California Air Resources Board Chair Mary Nichols found herself in an uncomfortable position for a tweet that referenced George Floyd's last words in a rallying cry for environmental justice. https://ww2.arb.ca.gov/ Nichols tweeted: “I can’t breathe' speaks to police violence, but it also applies to the struggle for clean air. Environmental racism is just one form of racism. It’s all toxic. Government needs to clean it up in word and deed. We who do climate and environmental policy can and must do more.” Her tweet, which resulted in more than 140 likes as of Monday night, also received a [...]
On May 28, the California Public Utilities Commission (CPUC) approved PG&E’s bankruptcy exit plan, the penultimate milestone for the company before it can close its Chapter 11 case ahead of the State's June 30 deadline. CPUC framed their unanimous decision as a protection of PG&E customers, wildfire victims, and clean energy goals. However, they also acknowledged the uncertainty that lies ahead as regulators and lawmakers alike prepare for the possibility of a state takeover of PG&E if the company doesn't exit bankruptcy on time or commits certain safety violations. “PG&E has consistently failed to demonstrate that it adequately understands the [...]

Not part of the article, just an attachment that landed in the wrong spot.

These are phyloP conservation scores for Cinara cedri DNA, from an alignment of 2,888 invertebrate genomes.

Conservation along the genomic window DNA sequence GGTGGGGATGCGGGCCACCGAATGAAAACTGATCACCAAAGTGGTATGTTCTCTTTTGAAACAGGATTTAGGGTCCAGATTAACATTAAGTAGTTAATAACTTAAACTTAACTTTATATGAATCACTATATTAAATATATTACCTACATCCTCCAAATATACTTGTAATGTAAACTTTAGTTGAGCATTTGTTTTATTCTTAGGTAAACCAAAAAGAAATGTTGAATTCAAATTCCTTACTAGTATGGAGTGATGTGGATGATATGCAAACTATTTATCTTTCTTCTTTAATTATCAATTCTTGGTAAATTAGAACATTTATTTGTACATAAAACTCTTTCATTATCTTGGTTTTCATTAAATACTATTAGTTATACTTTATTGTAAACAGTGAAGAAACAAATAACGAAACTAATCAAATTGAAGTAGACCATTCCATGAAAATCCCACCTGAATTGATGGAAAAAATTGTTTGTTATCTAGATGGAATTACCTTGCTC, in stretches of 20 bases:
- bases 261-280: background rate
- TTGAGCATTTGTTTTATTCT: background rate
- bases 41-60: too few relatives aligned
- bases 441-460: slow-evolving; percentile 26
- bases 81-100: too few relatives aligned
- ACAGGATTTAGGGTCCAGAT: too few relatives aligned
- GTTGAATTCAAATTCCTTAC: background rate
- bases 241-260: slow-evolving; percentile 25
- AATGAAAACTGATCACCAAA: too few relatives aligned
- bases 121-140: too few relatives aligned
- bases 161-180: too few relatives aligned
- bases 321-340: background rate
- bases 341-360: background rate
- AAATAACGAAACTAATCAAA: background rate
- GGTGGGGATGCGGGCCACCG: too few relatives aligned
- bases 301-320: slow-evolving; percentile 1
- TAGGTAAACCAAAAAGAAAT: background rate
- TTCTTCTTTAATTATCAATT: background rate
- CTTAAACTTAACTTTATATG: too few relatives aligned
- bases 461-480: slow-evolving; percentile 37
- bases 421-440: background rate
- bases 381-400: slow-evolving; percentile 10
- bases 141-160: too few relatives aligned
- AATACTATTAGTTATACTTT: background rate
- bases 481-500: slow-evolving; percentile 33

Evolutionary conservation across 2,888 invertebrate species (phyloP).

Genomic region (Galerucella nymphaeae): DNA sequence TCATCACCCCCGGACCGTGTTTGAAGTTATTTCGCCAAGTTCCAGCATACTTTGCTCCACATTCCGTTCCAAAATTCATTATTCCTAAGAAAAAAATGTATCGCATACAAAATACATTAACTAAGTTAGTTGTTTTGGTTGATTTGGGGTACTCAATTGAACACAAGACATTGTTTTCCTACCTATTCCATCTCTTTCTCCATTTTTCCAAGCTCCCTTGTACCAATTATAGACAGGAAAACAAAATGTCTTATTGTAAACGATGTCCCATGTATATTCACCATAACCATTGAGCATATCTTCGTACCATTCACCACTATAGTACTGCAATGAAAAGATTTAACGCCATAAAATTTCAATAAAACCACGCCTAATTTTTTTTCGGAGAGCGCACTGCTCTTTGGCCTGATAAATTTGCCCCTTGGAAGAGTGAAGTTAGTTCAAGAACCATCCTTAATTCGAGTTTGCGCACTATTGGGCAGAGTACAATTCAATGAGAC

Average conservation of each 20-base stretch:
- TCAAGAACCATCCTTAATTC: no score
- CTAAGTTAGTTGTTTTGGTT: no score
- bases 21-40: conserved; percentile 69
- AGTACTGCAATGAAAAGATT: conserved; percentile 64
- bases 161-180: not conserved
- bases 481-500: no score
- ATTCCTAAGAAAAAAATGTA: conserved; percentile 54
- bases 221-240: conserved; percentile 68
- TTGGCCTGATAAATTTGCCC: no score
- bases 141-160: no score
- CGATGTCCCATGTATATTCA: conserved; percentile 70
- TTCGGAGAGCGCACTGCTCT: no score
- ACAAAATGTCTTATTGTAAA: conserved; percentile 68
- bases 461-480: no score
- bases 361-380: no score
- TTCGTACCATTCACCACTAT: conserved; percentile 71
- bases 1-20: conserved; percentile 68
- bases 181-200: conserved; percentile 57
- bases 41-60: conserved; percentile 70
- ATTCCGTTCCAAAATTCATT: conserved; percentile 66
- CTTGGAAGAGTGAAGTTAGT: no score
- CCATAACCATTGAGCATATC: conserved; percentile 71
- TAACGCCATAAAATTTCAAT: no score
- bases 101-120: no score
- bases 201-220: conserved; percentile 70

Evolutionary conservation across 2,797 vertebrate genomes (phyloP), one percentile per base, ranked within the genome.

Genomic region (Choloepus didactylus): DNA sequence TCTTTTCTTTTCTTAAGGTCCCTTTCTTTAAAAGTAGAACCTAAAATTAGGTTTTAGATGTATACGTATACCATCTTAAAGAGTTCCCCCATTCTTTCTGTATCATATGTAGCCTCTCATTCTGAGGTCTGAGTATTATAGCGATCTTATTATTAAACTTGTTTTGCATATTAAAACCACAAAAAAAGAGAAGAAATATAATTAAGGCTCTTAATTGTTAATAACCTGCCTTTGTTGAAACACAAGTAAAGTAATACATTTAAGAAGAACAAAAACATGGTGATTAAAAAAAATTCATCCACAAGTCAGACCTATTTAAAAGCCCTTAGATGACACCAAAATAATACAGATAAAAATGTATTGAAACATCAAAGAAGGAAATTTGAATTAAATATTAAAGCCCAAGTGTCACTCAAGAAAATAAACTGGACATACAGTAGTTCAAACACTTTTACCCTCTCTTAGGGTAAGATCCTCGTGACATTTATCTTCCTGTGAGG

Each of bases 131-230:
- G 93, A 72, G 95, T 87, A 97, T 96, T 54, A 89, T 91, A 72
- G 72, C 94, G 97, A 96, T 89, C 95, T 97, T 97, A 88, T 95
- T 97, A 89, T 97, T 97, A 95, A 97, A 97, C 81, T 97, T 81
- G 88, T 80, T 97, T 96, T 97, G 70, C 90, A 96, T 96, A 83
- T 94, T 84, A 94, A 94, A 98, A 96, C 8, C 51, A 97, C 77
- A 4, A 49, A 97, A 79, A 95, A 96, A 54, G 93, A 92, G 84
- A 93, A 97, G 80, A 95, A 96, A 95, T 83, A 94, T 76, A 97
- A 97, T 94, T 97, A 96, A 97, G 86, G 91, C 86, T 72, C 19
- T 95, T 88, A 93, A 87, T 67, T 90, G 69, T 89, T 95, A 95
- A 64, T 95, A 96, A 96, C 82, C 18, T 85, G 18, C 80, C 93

The latest California Air Resources Board (CARB) cap & trade auction of greenhouse gas (GHG) permits raised just $25 million on the back of lower emissions and economic activity related to COVID-19 economic downturn.
On May 20, Consumer Watchdog, a nonprofit organization that works on behalf of taxpayers and consumers, transmitted a letter to Governor Newsom requesting he issue an order that no new oil wells be approved without full bonding for their clean-up, as well as a requirement to plug a certain number of idle wells in exchange for a new permit.
In a letter to California Public Utilities Commission (CPUC) President Marybel Batjer on May 7, U.S. Senator Dianne Feinstein (D-California) called on CPUC to continue expedited deployment of electric grid resilience projects across California during preparation for the upcoming wildfire season and the ongoing COVID-19 response efforts.